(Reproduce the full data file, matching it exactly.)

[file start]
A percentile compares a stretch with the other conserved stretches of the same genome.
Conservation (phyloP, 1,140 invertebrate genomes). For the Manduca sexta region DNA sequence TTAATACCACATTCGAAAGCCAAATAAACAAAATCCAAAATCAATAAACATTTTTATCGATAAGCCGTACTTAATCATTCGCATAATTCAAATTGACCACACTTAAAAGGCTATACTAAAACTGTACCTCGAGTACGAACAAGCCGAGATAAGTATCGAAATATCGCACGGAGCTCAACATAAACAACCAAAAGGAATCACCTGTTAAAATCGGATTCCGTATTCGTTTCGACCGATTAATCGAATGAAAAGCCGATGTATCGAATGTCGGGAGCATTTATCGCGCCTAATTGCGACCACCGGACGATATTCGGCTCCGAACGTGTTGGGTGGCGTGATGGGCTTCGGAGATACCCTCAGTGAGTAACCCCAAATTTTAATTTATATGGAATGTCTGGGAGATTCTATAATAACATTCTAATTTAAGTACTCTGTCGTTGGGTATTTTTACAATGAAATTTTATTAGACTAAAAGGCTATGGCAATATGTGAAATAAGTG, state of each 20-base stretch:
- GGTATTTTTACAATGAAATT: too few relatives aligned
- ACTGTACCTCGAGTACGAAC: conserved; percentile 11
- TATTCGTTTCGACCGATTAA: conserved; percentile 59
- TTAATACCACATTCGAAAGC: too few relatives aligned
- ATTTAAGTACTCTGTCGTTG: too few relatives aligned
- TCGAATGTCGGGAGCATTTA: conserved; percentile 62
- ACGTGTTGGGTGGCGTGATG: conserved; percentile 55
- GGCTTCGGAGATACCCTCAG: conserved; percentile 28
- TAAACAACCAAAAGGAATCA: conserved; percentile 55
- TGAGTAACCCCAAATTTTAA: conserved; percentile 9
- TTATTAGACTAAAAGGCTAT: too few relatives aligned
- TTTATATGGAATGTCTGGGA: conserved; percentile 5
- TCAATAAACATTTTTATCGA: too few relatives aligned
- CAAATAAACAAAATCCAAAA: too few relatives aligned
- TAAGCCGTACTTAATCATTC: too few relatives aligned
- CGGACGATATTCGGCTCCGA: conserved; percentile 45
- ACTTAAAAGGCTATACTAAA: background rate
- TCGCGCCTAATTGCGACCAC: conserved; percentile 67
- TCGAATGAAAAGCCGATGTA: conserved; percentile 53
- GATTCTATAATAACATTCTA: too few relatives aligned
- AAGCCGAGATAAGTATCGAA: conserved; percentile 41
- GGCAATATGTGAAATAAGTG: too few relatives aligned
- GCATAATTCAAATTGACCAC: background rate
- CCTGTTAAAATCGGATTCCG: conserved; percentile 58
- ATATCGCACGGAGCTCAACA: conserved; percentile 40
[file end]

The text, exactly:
A percentile compares a stretch with the other conserved stretches of the same genome.
Conservation (phyloP, 1,140 invertebrate genomes). For the Manduca sexta region DNA sequence TTAATACCACATTCGAAAGCCAAATAAACAAAATCCAAAATCAATAAACATTTTTATCGATAAGCCGTACTTAATCATTCGCATAATTCAAATTGACCACACTTAAAAGGCTATACTAAAACTGTACCTCGAGTACGAACAAGCCGAGATAAGTATCGAAATATCGCACGGAGCTCAACATAAACAACCAAAAGGAATCACCTGTTAAAATCGGATTCCGTATTCGTTTCGACCGATTAATCGAATGAAAAGCCGATGTATCGAATGTCGGGAGCATTTATCGCGCCTAATTGCGACCACCGGACGATATTCGGCTCCGAACGTGTTGGGTGGCGTGATGGGCTTCGGAGATACCCTCAGTGAGTAACCCCAAATTTTAATTTATATGGAATGTCTGGGAGATTCTATAATAACATTCTAATTTAAGTACTCTGTCGTTGGGTATTTTTACAATGAAATTTTATTAGACTAAAAGGCTATGGCAATATGTGAAATAAGTG, state of each 20-base stretch:
- GGTATTTTTACAATGAAATT: too few relatives aligned
- ACTGTACCTCGAGTACGAAC: conserved; percentile 11
- TATTCGTTTCGACCGATTAA: conserved; percentile 59
- TTAATACCACATTCGAAAGC: too few relatives aligned
- ATTTAAGTACTCTGTCGTTG: too few relatives aligned
- TCGAATGTCGGGAGCATTTA: conserved; percentile 62
- ACGTGTTGGGTGGCGTGATG: conserved; percentile 55
- GGCTTCGGAGATACCCTCAG: conserved; percentile 28
- TAAACAACCAAAAGGAATCA: conserved; percentile 55
- TGAGTAACCCCAAATTTTAA: conserved; percentile 9
- TTATTAGACTAAAAGGCTAT: too few relatives aligned
- TTTATATGGAATGTCTGGGA: conserved; percentile 5
- TCAATAAACATTTTTATCGA: too few relatives aligned
- CAAATAAACAAAATCCAAAA: too few relatives aligned
- TAAGCCGTACTTAATCATTC: too few relatives aligned
- CGGACGATATTCGGCTCCGA: conserved; percentile 45
- ACTTAAAAGGCTATACTAAA: background rate
- TCGCGCCTAATTGCGACCAC: conserved; percentile 67
- TCGAATGAAAAGCCGATGTA: conserved; percentile 53
- GATTCTATAATAACATTCTA: too few relatives aligned
- AAGCCGAGATAAGTATCGAA: conserved; percentile 41
- GGCAATATGTGAAATAAGTG: too few relatives aligned
- GCATAATTCAAATTGACCAC: background rate
- CCTGTTAAAATCGGATTCCG: conserved; percentile 58
- ATATCGCACGGAGCTCAACA: conserved; percentile 40